At home with Anna Seghers: the author’s apartment gives a vivid impression of her life and works.
"Seghers-Radvanyi" is the name on the downstairs door, and the nameplate shows the way to the former apartment and studio of the author Anna Seghers in Adlershof. When you enter the flat, it takes you back in time to the 1950s, when the author lived here with her husband and daughter.
Anna Seghers is most well-known for her novels The Seventh Cross and Transit Visa, which are some of the most important works of the time. She wrote nine long novels, as well as numerous short stories and essays.
Anna Seghers’s apartment
Anna Seghers moved into the flat in 1955 after having returned to Berlin from exile in 1947. As a Jew and a communist, she had been persecuted by the Nazis, who had also burnt her books. In 1933, she fled via Switzerland to France, and later went into exile in Mexico. After returning, she lived in the flat until her death in 1983. Even as president of the East German writers’ association, she did not change anything, and continued to live in this modest apartment.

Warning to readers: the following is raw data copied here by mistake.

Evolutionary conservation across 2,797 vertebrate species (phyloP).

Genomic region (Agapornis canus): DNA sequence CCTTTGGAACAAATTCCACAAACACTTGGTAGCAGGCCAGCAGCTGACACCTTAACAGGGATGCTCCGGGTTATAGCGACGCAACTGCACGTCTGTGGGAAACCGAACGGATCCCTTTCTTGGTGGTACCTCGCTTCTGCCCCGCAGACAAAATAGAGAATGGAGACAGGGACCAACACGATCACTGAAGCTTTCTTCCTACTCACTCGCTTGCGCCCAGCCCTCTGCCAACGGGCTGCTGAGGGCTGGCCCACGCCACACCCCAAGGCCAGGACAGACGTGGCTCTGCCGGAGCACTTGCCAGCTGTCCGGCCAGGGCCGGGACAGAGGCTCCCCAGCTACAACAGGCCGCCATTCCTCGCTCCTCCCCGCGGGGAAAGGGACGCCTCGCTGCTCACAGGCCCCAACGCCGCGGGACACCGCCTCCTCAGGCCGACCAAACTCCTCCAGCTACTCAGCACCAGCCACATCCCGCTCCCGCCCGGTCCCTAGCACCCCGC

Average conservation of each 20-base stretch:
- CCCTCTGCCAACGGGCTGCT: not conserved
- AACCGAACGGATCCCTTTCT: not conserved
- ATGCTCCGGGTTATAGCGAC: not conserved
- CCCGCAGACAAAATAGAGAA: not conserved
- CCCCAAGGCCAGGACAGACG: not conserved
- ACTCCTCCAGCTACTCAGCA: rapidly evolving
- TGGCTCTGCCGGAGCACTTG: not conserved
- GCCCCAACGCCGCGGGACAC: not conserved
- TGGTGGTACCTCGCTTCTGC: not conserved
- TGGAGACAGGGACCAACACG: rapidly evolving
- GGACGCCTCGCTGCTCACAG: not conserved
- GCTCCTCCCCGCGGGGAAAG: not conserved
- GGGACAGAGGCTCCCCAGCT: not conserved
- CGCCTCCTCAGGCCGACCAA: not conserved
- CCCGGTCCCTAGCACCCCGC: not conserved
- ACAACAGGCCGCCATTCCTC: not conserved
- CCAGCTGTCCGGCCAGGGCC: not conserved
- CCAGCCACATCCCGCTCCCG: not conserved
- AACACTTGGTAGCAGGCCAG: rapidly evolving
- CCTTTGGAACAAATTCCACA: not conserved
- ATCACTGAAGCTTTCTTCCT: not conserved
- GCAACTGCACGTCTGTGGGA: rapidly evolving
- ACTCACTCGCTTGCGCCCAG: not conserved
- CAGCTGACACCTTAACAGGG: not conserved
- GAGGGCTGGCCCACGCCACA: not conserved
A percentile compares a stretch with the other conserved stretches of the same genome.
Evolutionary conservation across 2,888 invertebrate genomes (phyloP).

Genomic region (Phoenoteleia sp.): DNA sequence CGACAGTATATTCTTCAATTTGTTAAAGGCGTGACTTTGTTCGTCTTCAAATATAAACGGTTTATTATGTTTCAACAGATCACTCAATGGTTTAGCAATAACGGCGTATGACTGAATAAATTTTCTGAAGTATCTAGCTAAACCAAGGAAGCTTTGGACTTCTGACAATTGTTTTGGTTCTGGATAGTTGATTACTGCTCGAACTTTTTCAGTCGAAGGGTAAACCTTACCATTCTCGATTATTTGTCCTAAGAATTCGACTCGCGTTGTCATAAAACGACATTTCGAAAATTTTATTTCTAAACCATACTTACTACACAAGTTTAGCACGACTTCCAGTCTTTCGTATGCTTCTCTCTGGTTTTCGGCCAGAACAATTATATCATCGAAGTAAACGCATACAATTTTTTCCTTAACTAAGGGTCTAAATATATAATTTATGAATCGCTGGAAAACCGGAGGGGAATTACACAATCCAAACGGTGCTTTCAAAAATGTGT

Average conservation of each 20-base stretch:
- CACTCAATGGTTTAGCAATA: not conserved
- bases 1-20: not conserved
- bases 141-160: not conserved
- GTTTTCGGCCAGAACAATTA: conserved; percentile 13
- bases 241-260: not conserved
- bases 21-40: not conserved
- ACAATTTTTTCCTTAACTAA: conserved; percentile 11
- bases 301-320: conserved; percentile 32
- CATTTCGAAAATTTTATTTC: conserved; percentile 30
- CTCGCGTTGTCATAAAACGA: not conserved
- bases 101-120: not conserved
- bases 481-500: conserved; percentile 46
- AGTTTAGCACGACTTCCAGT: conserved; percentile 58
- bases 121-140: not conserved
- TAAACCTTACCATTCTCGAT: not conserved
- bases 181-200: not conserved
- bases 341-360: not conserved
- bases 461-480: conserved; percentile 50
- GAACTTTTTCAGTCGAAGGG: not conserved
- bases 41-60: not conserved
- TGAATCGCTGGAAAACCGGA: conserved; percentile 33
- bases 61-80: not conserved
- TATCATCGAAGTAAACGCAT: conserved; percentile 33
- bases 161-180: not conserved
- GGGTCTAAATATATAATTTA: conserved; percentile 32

Anna Seghers particularly loved the balcony – which she called her “crow’s nest” because it felt like being on a ship. She used to like writing there with a view of the trees.
Since the author’s death, the flat has been run by the Akademie der Künste as a memorial centre, since 2018 as a museum.
The apartment – and all its furnishings – has been left exactly as it was when she lived there. It is simply decorated, with lots of warm wood and souvenirs from her exile in Mexico. It’s as if Anna Seghers has just gone out. Her writing desk with her typewriter and glasses bears witness to her work as an author. The library contains 10,000 volumes.
There is a small exhibition with first editions of her books, photographs and letters, and her voice can be heard on sound recordings. Readings are held in the flat, and the intimate surroundings give them a special atmosphere.
Information for schools
The museum can only be visited as art of a guided tour. Classes of more than eight are split into groups for the tour.